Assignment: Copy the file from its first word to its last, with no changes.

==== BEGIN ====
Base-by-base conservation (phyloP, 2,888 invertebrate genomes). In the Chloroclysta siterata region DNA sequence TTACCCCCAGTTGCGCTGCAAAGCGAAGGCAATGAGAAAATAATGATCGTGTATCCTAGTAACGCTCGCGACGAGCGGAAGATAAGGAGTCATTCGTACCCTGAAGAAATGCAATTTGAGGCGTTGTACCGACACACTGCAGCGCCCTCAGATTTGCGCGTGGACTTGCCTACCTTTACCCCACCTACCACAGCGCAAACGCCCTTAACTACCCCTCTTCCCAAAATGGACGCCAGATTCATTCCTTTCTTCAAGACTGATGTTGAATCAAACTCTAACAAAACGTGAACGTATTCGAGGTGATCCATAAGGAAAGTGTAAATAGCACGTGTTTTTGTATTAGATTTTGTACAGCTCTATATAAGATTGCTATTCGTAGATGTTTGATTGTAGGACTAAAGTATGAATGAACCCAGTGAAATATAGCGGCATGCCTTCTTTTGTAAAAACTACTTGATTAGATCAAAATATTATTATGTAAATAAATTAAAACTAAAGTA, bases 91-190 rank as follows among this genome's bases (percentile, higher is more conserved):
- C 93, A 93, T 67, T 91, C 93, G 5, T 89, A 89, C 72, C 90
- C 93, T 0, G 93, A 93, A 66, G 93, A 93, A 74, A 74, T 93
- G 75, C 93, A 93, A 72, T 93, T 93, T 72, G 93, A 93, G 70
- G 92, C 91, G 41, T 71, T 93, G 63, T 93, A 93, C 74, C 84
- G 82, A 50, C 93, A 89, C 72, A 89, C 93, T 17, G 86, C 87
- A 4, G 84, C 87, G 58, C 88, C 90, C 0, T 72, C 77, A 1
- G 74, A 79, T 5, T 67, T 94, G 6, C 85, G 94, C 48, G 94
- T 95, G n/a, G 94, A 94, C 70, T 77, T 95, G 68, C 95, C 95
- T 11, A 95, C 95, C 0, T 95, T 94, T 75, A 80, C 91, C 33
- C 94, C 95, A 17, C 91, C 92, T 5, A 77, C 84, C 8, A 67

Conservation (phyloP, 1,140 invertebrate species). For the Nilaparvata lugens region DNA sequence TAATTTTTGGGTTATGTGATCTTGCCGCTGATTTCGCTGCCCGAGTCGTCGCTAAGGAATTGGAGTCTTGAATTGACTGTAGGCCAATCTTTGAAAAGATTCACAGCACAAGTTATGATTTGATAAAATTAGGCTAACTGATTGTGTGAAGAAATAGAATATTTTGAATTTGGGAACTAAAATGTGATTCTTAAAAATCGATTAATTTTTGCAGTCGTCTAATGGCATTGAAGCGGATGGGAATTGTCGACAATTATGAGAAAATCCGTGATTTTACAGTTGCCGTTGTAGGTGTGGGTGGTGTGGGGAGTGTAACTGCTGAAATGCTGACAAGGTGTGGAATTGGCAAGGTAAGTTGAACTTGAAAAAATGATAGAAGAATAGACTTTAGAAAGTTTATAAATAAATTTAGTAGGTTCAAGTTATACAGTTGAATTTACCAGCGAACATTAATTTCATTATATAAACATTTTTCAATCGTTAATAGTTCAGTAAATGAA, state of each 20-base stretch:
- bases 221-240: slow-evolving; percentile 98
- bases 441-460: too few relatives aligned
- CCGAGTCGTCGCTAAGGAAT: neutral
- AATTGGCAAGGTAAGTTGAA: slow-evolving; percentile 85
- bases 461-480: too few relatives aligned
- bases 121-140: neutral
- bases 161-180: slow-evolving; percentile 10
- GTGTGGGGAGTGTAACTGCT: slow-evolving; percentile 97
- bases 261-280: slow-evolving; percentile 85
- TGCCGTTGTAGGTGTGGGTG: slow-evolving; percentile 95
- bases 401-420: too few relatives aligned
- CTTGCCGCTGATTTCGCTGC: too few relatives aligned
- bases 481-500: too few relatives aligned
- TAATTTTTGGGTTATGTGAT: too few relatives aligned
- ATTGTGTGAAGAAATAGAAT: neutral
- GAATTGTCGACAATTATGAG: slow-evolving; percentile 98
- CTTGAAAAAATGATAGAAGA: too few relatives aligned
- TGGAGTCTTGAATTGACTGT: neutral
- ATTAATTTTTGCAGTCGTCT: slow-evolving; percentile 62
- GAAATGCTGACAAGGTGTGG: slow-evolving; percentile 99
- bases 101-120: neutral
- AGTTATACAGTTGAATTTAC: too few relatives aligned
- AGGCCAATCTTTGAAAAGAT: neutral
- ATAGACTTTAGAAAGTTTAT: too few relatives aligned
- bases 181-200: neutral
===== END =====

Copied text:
Base-by-base conservation (phyloP, 2,888 invertebrate genomes). In the Chloroclysta siterata region DNA sequence TTACCCCCAGTTGCGCTGCAAAGCGAAGGCAATGAGAAAATAATGATCGTGTATCCTAGTAACGCTCGCGACGAGCGGAAGATAAGGAGTCATTCGTACCCTGAAGAAATGCAATTTGAGGCGTTGTACCGACACACTGCAGCGCCCTCAGATTTGCGCGTGGACTTGCCTACCTTTACCCCACCTACCACAGCGCAAACGCCCTTAACTACCCCTCTTCCCAAAATGGACGCCAGATTCATTCCTTTCTTCAAGACTGATGTTGAATCAAACTCTAACAAAACGTGAACGTATTCGAGGTGATCCATAAGGAAAGTGTAAATAGCACGTGTTTTTGTATTAGATTTTGTACAGCTCTATATAAGATTGCTATTCGTAGATGTTTGATTGTAGGACTAAAGTATGAATGAACCCAGTGAAATATAGCGGCATGCCTTCTTTTGTAAAAACTACTTGATTAGATCAAAATATTATTATGTAAATAAATTAAAACTAAAGTA, bases 91-190 rank as follows among this genome's bases (percentile, higher is more conserved):
- C 93, A 93, T 67, T 91, C 93, G 5, T 89, A 89, C 72, C 90
- C 93, T 0, G 93, A 93, A 66, G 93, A 93, A 74, A 74, T 93
- G 75, C 93, A 93, A 72, T 93, T 93, T 72, G 93, A 93, G 70
- G 92, C 91, G 41, T 71, T 93, G 63, T 93, A 93, C 74, C 84
- G 82, A 50, C 93, A 89, C 72, A 89, C 93, T 17, G 86, C 87
- A 4, G 84, C 87, G 58, C 88, C 90, C 0, T 72, C 77, A 1
- G 74, A 79, T 5, T 67, T 94, G 6, C 85, G 94, C 48, G 94
- T 95, G n/a, G 94, A 94, C 70, T 77, T 95, G 68, C 95, C 95
- T 11, A 95, C 95, C 0, T 95, T 94, T 75, A 80, C 91, C 33
- C 94, C 95, A 17, C 91, C 92, T 5, A 77, C 84, C 8, A 67

Conservation (phyloP, 1,140 invertebrate species). For the Nilaparvata lugens region DNA sequence TAATTTTTGGGTTATGTGATCTTGCCGCTGATTTCGCTGCCCGAGTCGTCGCTAAGGAATTGGAGTCTTGAATTGACTGTAGGCCAATCTTTGAAAAGATTCACAGCACAAGTTATGATTTGATAAAATTAGGCTAACTGATTGTGTGAAGAAATAGAATATTTTGAATTTGGGAACTAAAATGTGATTCTTAAAAATCGATTAATTTTTGCAGTCGTCTAATGGCATTGAAGCGGATGGGAATTGTCGACAATTATGAGAAAATCCGTGATTTTACAGTTGCCGTTGTAGGTGTGGGTGGTGTGGGGAGTGTAACTGCTGAAATGCTGACAAGGTGTGGAATTGGCAAGGTAAGTTGAACTTGAAAAAATGATAGAAGAATAGACTTTAGAAAGTTTATAAATAAATTTAGTAGGTTCAAGTTATACAGTTGAATTTACCAGCGAACATTAATTTCATTATATAAACATTTTTCAATCGTTAATAGTTCAGTAAATGAA, state of each 20-base stretch:
- bases 221-240: slow-evolving; percentile 98
- bases 441-460: too few relatives aligned
- CCGAGTCGTCGCTAAGGAAT: neutral
- AATTGGCAAGGTAAGTTGAA: slow-evolving; percentile 85
- bases 461-480: too few relatives aligned
- bases 121-140: neutral
- bases 161-180: slow-evolving; percentile 10
- GTGTGGGGAGTGTAACTGCT: slow-evolving; percentile 97
- bases 261-280: slow-evolving; percentile 85
- TGCCGTTGTAGGTGTGGGTG: slow-evolving; percentile 95
- bases 401-420: too few relatives aligned
- CTTGCCGCTGATTTCGCTGC: too few relatives aligned
- bases 481-500: too few relatives aligned
- TAATTTTTGGGTTATGTGAT: too few relatives aligned
- ATTGTGTGAAGAAATAGAAT: neutral
- GAATTGTCGACAATTATGAG: slow-evolving; percentile 98
- CTTGAAAAAATGATAGAAGA: too few relatives aligned
- TGGAGTCTTGAATTGACTGT: neutral
- ATTAATTTTTGCAGTCGTCT: slow-evolving; percentile 62
- GAAATGCTGACAAGGTGTGG: slow-evolving; percentile 99
- bases 101-120: neutral
- AGTTATACAGTTGAATTTAC: too few relatives aligned
- AGGCCAATCTTTGAAAAGAT: neutral
- ATAGACTTTAGAAAGTTTAT: too few relatives aligned
- bases 181-200: neutral